Coffee Shop DevOps: Clearly defining and communicating team goals

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Last month I interviewed the Cockpit team about team practices. We had an interesting conversation from many different angles, but most notable were the themes we kept returning to: understanding goals, the importance of feedback loops, and committing to open and transparent communication. I found I could easily correlate each of these back to other teams I have worked with in the past. When you inspect the behaviors and inner workings of a team, these themes seem to be remarkably central to team conflict.

Understanding goals was one of the first items that resonated with me in terms of the Cockpit team. This month, I am going to focus on understanding goals that your organization tries to communicate, and how you can incrementally chip away at communication failures.

1. The goals are being communicated, but are not communicated in a way that is easily understood or noticed by everyone.

Let's inspect an exchange I had with a coworker during a group conversation. We were discussing high-level requirements to build reporting that teams need internally. Before the conversation closed, the engineer asked me, "Can we use an open source solution?" I thought he was talking about looking for pre-existing open source solutions, so I said, "Yes, absolutely use an open source tool." I started pointing him toward a few that I had seen, when the third person in the conversation explained, "No, he means can his code be stored on GitHub?"

Words matter. Like it or not, misunderstanding one another is incredibly easy, even when we are having a face-to-face conversation as we were that morning. The misunderstanding that occurred was over a simple sentence. What happens when the message being communicated is more complex? Do you think that miscommunication increases? I do.

2. The goals are not being communicated and employees are just meant to do as they are told.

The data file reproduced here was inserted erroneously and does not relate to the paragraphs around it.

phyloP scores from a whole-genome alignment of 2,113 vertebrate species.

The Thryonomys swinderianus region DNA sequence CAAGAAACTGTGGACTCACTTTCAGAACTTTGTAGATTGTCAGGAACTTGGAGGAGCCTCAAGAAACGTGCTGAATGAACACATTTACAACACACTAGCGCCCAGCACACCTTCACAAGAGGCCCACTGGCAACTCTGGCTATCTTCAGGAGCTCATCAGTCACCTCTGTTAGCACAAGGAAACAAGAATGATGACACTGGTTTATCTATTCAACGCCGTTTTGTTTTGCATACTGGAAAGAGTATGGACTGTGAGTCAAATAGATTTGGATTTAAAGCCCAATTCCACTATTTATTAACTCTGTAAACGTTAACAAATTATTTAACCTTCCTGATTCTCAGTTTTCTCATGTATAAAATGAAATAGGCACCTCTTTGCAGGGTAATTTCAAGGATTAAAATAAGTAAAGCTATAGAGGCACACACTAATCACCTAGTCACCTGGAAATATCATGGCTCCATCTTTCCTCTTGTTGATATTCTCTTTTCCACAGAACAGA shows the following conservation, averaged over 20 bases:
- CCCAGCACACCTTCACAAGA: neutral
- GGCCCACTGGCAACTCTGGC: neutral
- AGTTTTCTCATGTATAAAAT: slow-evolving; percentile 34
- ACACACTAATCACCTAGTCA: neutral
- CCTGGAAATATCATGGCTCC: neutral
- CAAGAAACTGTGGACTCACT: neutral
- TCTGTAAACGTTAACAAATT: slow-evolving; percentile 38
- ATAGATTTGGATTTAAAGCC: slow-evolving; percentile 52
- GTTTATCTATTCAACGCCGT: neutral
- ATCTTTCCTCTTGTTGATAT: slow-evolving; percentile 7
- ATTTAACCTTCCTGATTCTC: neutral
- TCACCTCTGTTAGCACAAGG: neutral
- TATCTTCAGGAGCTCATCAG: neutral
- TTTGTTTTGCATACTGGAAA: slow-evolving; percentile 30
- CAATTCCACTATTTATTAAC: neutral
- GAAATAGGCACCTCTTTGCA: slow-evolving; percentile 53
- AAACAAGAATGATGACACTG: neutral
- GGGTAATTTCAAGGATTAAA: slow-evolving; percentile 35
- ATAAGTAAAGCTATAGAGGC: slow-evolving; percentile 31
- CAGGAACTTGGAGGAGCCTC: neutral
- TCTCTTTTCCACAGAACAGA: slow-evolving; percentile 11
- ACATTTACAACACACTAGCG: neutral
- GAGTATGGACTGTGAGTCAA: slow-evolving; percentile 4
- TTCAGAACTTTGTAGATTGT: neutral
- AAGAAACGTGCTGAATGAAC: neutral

I could spend time talking about the negativity that the sentence above represents for any organization; however, if we break it down into parts, which part hurts the most to read?

  • Goals are not being communicated.
  • Employees are meant to do as they are told.

The temper-tantrum two-year-old in me wants to say the second one, but I think there is more harm hidden in the first sentence. Let me explain: If the average employee has no insight into what the overall goals are, nor even an inkling about what kind of decisions should be made in the moment they need to be made, they will soon find themselves in a holding pattern waiting for someone to tell them what to do next. A team member not empowered to make a guided selection of what steps should come next will effectively contribute to a decrease in initiative—the official "passing of the buck," otherwise known as lack of accountability, and an overall reduction of morale to go with it.

I look at this as the "push" model of working—someone assigning bugs or tickets to you. You wait for the next task rather than understanding the overall goal, how to work toward that goal, and which course corrections—minor or major—that will lead the team there. Sometimes this model of working can be fine for an organization, but my experience tells me that it is not for larger organizations.

Often we think that this is the model that will yield the greatest results, especially when there is a failure to trust the folks who work for us and with us. Assigning the work somehow implies that it will be completed because it was assigned. When it is not completed, you know someone isn't doing their job. It's quantifiable. Does this sound familiar for your organization?

How do we break these chains and escape these problems?